In our early tests we're looking to break the drive in while measuring peak performance. In HD Tune Pro we averaged just over 430MB/s read speed with an average and minimum performance very close to the average read speed.
Writing for the first time across the drive produced an average write speed of 417MB/s. The maximum sequential write speed wasn't much higher, just 423MB/s. The minimum dropped down to 378MB/s and that dip came from a single blip.
We've ran HD Tach for years right after HD Tune Pro, but rarely use the data. For the most part the test aids in pushing the drive into a deeper steady state for our real-world tests. I'm putting HD Tach in the game this time to show a couple of patterns. In the test above we see the performance of the drive after the six HD Tune Pro tests. As you can see the performance is all over the place in both reads and writes. In three places we see write speed dip below 100MB/s.
After writing sequential data to the drive we see the read performance level off at roughly 170MB/s, but the write speed dips all the way down to 50MB/s in some places.
Benchmarks - AIDA64 Random Access Time
AIDA64 Random Access Time
Version and / or Patch Used: 1.60
Developer Homepage: http://www.aida64.com
Product Homepage: http://www.aida64.com
AIDA64 offers several different benchmarks for testing and optimizing your system or network. The Random Access test is one of very few if not only that will measure hard drives random access times in hundredths of milliseconds as oppose to tens of milliseconds.
Drives with only one or two tests displayed in the write test mean that they have failed the test and their Maximum and possibly their Average Scores were very high after the cache fills. This usually happens only with controllers manufactured by JMicron and Toshiba.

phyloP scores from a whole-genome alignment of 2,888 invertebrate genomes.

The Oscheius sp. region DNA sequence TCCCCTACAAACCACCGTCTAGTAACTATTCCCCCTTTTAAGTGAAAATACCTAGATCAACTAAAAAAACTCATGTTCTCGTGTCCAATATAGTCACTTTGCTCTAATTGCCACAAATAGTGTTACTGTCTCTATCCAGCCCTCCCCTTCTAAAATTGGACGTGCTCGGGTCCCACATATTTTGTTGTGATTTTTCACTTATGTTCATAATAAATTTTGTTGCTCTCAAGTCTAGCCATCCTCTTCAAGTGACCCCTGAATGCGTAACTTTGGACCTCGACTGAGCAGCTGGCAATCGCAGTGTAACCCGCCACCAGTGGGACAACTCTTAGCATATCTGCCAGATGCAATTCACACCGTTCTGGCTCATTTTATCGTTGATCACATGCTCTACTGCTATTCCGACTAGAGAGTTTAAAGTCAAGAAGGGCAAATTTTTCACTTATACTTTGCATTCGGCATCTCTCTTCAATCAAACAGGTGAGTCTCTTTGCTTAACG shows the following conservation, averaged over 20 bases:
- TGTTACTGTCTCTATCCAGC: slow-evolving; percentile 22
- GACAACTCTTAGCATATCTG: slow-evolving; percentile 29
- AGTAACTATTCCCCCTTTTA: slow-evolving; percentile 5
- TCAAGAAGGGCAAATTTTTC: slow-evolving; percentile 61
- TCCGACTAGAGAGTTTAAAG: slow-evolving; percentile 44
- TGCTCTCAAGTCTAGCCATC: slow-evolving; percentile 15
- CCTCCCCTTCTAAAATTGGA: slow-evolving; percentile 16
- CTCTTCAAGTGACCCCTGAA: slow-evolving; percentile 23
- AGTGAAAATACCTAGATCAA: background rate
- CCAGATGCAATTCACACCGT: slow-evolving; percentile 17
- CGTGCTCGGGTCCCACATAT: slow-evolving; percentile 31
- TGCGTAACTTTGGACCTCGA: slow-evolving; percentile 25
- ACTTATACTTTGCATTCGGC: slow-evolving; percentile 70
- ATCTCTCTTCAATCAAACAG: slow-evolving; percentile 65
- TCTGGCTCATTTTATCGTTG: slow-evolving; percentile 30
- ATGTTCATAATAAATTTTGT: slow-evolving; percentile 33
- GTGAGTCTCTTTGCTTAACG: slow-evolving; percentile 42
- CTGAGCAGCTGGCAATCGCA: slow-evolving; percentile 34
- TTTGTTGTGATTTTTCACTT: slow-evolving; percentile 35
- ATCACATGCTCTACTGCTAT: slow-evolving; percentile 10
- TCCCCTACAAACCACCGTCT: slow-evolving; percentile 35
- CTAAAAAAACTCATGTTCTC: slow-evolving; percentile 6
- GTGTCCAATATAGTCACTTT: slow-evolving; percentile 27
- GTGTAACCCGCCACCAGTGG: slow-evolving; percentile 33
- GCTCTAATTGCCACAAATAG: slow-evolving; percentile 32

Manufacturers like to talk about their big number sequential performance, but the most noticeable performance increase over a spinner (HDD) is how fast actions happen. Read latency is the measurement used to quantify these actions. The Corsair Neutron GTX scored very well in this test with a solid .05 ms rating.
For desktop and notebook use, the write latency takes a back seat to read latency, but if your write latency increases too high, you experience studdering. The Corsair Neutron Series GTX 480GB keeps write latency down to less than half a millisecond, no studder issue there.
Benchmarks - CrystalDiskMark
Version and / or Patch Used: 3.0 Technical Preview
Developer Homepage: http://crystalmark.info
Product Homepage: http://crystalmark.info/software/CrystalDiskMark/index-e.html
Download here: http://crystaldew.info/category/software/crystaldiskmark
CrystalDiskMark is a disk benchmark software that allows us to benchmark 4K and 4K queue depths with accuracy.
* Sequential reads/writes
* Random 4KB/512KB reads/writes
* Text copy
* Change dialog design
* internationalization (i18n)
Note: Crystal Disk Mark 3.0 Technical Preview was used for these tests since it offers the ability to measure native command queuing at 4 and 32.